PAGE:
If sold at retail casual games may have low prices to encourage impulse purchases, with colorful packaging and point of purchase sales displays. Others are usually free on-line or free to download and try (but may provide a revenue by in-game advertising). Commercial studios create downloadable games, primarily available on the PC. These games are typically addictive and are limited trials to encourage casual gamers to buy a permanent "deluxe" version for a small price (typically $20 or less). They usually have more intensive graphics and sound. Recently, 100% free "full licensed versions" of casual games have become available through advertising.
Indie game developers often create free games for online play. These games have a wide range of gameplay styles, can be played on almost any computer, and are often written to be played from within a web browser, using Flash, or at one point Shockwave. They are more limited in the scope of action, graphics and sound than downloadable games since they are played through the browser. However, many of these developers have pushed the technological envelope in what is possible through the browser – often creating full 3D games, 2 player capabilities, save games and other advanced features.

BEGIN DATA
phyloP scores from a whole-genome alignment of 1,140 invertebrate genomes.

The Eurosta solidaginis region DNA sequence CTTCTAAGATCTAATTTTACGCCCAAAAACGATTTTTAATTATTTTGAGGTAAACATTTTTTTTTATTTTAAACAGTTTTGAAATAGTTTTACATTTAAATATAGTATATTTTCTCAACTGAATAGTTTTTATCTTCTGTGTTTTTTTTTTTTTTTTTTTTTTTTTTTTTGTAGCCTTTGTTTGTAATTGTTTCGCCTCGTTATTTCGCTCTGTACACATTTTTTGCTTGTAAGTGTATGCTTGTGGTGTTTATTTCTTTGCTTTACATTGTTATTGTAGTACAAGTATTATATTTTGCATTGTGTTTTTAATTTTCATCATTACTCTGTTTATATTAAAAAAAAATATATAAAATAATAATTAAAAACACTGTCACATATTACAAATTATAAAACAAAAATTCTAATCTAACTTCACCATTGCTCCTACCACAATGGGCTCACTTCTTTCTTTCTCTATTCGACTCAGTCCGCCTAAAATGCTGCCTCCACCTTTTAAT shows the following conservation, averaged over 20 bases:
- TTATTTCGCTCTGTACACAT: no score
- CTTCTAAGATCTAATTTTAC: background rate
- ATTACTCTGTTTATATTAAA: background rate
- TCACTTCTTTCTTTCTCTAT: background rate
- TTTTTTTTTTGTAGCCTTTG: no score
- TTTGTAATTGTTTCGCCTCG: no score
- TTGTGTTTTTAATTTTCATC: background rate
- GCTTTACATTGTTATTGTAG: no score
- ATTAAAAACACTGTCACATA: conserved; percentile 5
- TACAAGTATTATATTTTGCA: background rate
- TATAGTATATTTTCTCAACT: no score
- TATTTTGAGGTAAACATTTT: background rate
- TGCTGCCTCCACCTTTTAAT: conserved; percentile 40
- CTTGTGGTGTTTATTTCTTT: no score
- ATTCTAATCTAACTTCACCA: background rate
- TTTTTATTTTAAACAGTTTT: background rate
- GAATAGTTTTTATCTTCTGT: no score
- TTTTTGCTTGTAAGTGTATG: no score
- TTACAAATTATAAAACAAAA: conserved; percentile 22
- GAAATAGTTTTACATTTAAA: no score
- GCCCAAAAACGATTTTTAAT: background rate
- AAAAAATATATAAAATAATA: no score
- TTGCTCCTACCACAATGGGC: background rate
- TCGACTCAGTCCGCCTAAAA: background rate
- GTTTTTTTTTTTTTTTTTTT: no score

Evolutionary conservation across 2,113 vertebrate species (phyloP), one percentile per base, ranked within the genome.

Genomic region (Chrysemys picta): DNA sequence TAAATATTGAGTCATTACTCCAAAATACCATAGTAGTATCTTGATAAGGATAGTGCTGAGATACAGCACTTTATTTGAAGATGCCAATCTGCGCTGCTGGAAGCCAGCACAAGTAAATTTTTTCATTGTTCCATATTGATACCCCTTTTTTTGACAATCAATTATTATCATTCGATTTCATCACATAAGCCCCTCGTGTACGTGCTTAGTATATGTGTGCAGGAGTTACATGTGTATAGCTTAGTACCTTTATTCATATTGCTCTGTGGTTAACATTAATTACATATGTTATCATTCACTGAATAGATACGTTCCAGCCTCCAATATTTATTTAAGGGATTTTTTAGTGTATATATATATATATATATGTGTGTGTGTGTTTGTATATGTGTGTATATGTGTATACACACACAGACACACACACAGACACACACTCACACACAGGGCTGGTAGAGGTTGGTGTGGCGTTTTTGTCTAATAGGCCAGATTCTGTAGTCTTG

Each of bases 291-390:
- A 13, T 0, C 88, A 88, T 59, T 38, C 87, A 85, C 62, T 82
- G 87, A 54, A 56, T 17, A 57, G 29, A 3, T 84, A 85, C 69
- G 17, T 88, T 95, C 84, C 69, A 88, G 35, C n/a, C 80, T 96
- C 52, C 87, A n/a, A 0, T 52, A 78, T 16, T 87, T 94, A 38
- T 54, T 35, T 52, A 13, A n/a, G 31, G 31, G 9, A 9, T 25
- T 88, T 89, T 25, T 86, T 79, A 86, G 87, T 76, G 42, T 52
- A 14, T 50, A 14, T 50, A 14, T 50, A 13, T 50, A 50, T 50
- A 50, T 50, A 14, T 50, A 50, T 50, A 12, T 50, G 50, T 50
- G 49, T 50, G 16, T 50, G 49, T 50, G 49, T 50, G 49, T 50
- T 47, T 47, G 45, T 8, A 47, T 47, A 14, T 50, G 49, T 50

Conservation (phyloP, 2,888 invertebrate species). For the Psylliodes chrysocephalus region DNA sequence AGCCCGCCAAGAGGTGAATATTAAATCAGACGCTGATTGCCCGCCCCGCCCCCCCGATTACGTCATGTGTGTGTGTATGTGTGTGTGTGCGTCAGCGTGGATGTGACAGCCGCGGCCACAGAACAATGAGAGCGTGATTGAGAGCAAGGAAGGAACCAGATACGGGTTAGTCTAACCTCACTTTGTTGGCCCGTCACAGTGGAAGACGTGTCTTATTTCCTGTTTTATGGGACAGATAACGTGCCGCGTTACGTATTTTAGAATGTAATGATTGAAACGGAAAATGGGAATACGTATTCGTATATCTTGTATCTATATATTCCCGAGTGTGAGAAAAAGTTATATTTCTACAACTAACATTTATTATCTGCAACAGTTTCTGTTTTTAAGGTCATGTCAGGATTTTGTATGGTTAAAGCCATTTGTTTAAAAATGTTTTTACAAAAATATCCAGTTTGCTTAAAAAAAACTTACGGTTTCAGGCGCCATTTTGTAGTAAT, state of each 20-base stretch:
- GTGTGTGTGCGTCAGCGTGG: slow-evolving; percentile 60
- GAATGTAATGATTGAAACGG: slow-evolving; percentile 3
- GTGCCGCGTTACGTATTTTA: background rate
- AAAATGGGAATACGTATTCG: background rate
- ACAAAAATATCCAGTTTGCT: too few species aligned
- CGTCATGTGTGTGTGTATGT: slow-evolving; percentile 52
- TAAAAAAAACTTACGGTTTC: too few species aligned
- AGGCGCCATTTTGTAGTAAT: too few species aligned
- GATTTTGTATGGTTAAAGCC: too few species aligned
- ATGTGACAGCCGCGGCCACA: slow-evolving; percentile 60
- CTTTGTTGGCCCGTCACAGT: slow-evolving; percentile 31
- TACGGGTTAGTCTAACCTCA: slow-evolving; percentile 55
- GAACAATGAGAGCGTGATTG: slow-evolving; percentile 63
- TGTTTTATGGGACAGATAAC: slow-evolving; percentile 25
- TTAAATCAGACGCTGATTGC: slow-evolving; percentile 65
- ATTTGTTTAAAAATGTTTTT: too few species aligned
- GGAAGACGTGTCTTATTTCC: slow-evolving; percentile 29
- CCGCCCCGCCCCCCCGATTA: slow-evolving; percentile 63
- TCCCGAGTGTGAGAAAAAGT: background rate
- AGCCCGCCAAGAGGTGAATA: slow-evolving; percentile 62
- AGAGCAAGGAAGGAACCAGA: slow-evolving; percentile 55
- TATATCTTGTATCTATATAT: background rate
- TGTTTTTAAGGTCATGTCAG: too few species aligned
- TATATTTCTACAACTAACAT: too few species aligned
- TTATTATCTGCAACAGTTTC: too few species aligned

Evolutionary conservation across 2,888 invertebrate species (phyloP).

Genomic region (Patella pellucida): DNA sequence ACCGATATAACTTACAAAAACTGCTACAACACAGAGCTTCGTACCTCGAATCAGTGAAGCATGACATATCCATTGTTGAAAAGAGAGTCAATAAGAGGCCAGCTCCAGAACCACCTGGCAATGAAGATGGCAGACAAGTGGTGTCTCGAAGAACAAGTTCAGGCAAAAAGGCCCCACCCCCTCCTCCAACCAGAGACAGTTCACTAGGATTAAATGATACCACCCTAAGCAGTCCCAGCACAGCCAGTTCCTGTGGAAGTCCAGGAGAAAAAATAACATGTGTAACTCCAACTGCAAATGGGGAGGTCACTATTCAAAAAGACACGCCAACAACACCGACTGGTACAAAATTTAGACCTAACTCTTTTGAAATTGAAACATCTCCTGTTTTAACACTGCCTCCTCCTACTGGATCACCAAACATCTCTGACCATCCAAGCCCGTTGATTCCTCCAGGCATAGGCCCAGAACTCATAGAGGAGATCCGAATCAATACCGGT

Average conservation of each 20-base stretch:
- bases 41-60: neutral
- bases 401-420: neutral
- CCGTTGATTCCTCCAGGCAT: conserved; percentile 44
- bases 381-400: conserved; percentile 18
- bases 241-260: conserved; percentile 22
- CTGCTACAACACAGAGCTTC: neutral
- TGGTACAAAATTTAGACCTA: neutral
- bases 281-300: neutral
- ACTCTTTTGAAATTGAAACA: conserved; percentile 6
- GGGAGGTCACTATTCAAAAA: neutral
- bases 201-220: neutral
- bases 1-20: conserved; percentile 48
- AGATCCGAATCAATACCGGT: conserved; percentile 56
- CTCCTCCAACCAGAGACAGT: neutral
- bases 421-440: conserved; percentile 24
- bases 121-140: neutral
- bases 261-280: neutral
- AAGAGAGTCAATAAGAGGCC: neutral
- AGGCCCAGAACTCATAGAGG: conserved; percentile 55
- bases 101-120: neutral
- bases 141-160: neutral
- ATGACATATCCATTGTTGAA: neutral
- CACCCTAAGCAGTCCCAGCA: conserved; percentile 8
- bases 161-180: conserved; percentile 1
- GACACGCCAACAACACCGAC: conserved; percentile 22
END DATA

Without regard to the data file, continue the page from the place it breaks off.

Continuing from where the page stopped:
Namco's arcade game Pac-Man (1980), which debuted during the golden age of video arcade games, is considered to be the first "casual game." It is estimated to have been played more than ten billion times during the 20th century, making it the highest-grossing video game of all time.
In 1989, Nintendo's Game Boy was released with Tetris as a free pack-in game. Tetris on the Game Boy proved immensely popular, and is credited with making Nintendo's fledgling portable gaming system a success.
Microsoft's Solitaire (1990), which came free with Microsoft Windows, is widely considered the first successful "casual game" on a computer, with more than 400 million people having played the game since its inception. Subsequent versions of Windows included Minesweeper, and once Microsoft discovered the popularity of Solitaire, the company added FreeCell and Spider Solitaire. The company advertised its very popular Microsoft Entertainment Packs for casual gaming on office computers. Other casual games of the era included Sierra On-Line's Hoyle's Official Book of Games and Crazy Nick's Software Picks, Villa Crespo's The Coffee Break Series, and Epyx's Chip's Challenge.